In a fax to this newspaper, Geoffrey Muttart referred to a three acre area the Village of New Minas plans to turn into a park and suggested we look at its history. “It would be a shame to have a park with no mention of the historical significance of the immediate area,” Muttart wrote.

Mr. Muttart noted that since the park will soon be a reality, the Acadian/Native connection the park area should be researched. “I seem to recall mention of a burial ground (in Eaton’s History of Kings County)” Muttart said.

Eaton’s History does indeed mention a burial ground in New Minas, In fact, there are several pages on New Minas that will be fodder for anyone doing historical research in relation to the park. New Minas was the site of an Acadian settlement. Eaton suggests New Minas was settled because the first Acadians had taken the best land along the Minas Basin and latecomers had to look elsewhere. In one sense history repeated itself centuries later. New Minas became a major commercial center when retail firms in Kentville looked for space to expand.

According to Eaton, New Minas apparently was a “somewhat important hamlet” in Acadian days. He bases this assumption on the works of contemporary researchers which he quotes freely. The sources Eaton quotes reveal that New Minas had a priest, a chapel and the Acadians may have built a small stone fort nearby.

The Acadian farms mentioned in Eaton’s History may not be easily located today since his work was published almost 90 years ago. However, Eaton has important references to Acadian sites and the efforts of the Acadians to settle the New Minas area. These references, two of which are quoted below, refer to the Acadian chapel and burial ground; these quotes should help determine if historical sites of any importance are located in the proposed park.

“On what was formerly known as the Best Farm, now owned by Amos Griffin, in New Minas, was a French village, where there was a chapel and a resident priest. Most of the cellars have been filled, but the foundations of the chapel, say 28×36 feet, are still partly visible, as are also the supposed site of the priest’s house …. By the side of the brook, about 50 rods from the chapel, some of the first English settlers found a set of blacksmith tools buried. They found also, a mile or two south, in the woods, remains of a stone building, which has always been known since as the French fort.”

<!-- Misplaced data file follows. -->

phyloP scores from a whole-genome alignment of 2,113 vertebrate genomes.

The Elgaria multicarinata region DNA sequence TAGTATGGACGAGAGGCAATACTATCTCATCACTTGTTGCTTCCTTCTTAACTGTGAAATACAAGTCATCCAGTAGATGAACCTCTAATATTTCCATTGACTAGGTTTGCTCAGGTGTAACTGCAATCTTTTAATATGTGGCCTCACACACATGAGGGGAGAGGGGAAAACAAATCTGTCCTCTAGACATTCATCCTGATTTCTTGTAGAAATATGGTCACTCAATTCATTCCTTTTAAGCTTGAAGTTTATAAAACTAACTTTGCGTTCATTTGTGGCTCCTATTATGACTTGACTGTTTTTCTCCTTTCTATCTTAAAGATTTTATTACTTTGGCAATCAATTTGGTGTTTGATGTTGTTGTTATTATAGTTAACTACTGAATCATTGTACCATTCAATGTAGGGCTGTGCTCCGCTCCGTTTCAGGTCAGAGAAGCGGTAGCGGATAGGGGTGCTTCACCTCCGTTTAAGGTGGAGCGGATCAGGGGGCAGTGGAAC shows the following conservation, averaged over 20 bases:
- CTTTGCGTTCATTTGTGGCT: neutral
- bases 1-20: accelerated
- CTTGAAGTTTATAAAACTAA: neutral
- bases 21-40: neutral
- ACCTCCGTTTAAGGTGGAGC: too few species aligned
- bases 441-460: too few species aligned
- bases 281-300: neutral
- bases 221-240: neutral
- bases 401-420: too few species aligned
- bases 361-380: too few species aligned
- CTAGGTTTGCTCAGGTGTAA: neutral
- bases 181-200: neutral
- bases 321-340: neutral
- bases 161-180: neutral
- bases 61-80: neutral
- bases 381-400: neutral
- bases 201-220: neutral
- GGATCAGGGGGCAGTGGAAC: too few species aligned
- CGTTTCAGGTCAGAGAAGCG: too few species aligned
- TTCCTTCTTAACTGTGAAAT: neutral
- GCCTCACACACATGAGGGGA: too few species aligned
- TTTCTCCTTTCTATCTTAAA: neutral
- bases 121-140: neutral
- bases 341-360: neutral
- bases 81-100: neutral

“Minas, with its dykes, consisted of the village along the banks of the upland with the Grand Pre lying in front, and with Long Island and Boot Island bounding it on the north. As new lands for settlement were wanted, some of the (Acadians) went up the Cornwallis River and found a place that seemed curiously familiar.

“There was a piece of marsh somewhat resembling the Grand Pre, with Oak Island lying outside it. On the edge was a similar chance for settlement to that furnished by the upland that bordered the Grand Pre. They, therefore, put in short dykes at each end of Oak Island, reclaimed a considerable piece of marsh, built themselves some houses, and called their settlement New Minas.

“In later times French cellars have been numerous here …. The center of the (settlement) was what afterwards became known as the Foster farm. The French burying ground is said to have been on a little knoll near the railroad track. To the south and east of the Griffin house a chapel was built …. It would seem as if there was a burying ground here, too, and tradition says that not far off there was a mill.”

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